3.3 Study Population

A population is any group of individuals that has one or more characteristics in common and that is of the interest to the researcher (Best and Kahn, 2006). The population for this study was all the divorced women living in Ojo Local Government Area of Lagos State. The researcher realized a great deal of responsibilities that divorce women have in the study. Hence, their presence and involvement is of paramount importance, otherwise it is a disaster.

3.4 Sample size and Sampling Technique

The study employed various sampling technique in selecting the respondents. Firstly, the study employed the stratified and cluster sampling technique to select sample population. The population of the study was grouped into six sections. This was done effectively with the use of the stratified and cluster sampling technique. The simple random sampling technique was used within each stratum.

After selecting the areas or sections for the study for selecting the respondents, the researcher employed purposive sampling technique to get the target population women who have divorced.

Sample size of 50 divorce women was selected for the study. This sample size was used so as to reduce cost that might be involved in the collection of data. Also as the researcher has to combine the study with academic work, large sample size will make the study problematic and might not help in the achievement of the study objectives.

3.5 Instruments and Instrumentation

A self-structured the Causes and Consequences of Divorce among Women (CCDW) questionnaire would be used for collection of data. This questionnaire was in two sections A and B. Section A was focus on demographic data while section B deals with variables selected from the study. The questionnaire was designed in five Likert Attitudinal Format. The measurement is on a four point scale, that is, SA, A, U, D, and SD as shown below;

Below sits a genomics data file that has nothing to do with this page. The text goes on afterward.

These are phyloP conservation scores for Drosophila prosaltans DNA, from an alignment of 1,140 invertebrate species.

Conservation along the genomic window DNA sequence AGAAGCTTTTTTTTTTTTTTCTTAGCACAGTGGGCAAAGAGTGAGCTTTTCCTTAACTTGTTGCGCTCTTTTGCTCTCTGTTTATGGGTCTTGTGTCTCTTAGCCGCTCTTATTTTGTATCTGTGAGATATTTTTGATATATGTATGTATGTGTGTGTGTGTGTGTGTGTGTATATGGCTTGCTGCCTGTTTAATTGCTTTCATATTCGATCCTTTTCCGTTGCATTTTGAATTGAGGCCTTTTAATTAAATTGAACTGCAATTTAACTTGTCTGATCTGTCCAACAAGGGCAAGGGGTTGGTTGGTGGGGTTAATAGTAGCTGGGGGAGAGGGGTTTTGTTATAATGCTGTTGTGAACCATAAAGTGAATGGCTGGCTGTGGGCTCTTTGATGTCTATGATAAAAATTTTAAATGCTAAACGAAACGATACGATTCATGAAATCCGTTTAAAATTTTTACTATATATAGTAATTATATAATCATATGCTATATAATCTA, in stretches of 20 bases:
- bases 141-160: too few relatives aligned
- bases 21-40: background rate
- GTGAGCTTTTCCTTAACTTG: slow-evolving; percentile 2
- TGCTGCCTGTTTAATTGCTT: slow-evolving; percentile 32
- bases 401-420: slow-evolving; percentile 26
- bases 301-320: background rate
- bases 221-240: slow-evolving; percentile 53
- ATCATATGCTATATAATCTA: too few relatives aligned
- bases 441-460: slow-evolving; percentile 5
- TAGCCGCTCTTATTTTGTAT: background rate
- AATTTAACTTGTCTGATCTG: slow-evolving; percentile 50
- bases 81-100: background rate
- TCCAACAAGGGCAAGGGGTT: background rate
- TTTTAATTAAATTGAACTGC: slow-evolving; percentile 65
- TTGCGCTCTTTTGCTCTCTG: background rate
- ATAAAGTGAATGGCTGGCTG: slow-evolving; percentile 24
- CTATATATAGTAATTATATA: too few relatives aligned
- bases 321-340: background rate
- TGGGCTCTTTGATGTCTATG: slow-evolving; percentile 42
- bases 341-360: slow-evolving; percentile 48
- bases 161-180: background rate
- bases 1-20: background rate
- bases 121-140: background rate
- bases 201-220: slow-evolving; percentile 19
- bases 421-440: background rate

3.6. Validity of the Instruments

Face and content validity of the instrument were carried out by giving a copy of the instrument to expert in the field of study (research supervisor) for correction and amendment. Validity is the extent to which an instrument measure what it is supposed to measure and performs as it is designed to perform. It is rare, if nearly impossible, that an instrument be 100% valid, so validity is generally measured in degrees. As a process, validation involves collecting and analyzing data to assess the accuracy of an instrument.

3.7. Reliability of Instruments

Generally for a research, when a researcher is developing a new scale set to measure some characteristics values of .75 above of Cronbach's Alpha is indication that the scale will be respectable and will be internally consistent. The reliability of the instrument was carried out by using Cronbach’s Alpha in Excel sheet to calculate results of 20 questionnaires from pilot test. The result of the calculation was r-0.80. The result was shown a high degree of correlation, indicating consistency of the research instrument.

3.8 Method of Data Collection

Copies of the questionnaire were administered by the researcher personally with the help of one assistant. Both primary and secondary data were explored. The primary data were obtained through questionnaires while the secondary data were gotten from documents and publications such as journals, textbook and the University gazettes, articles and research studies.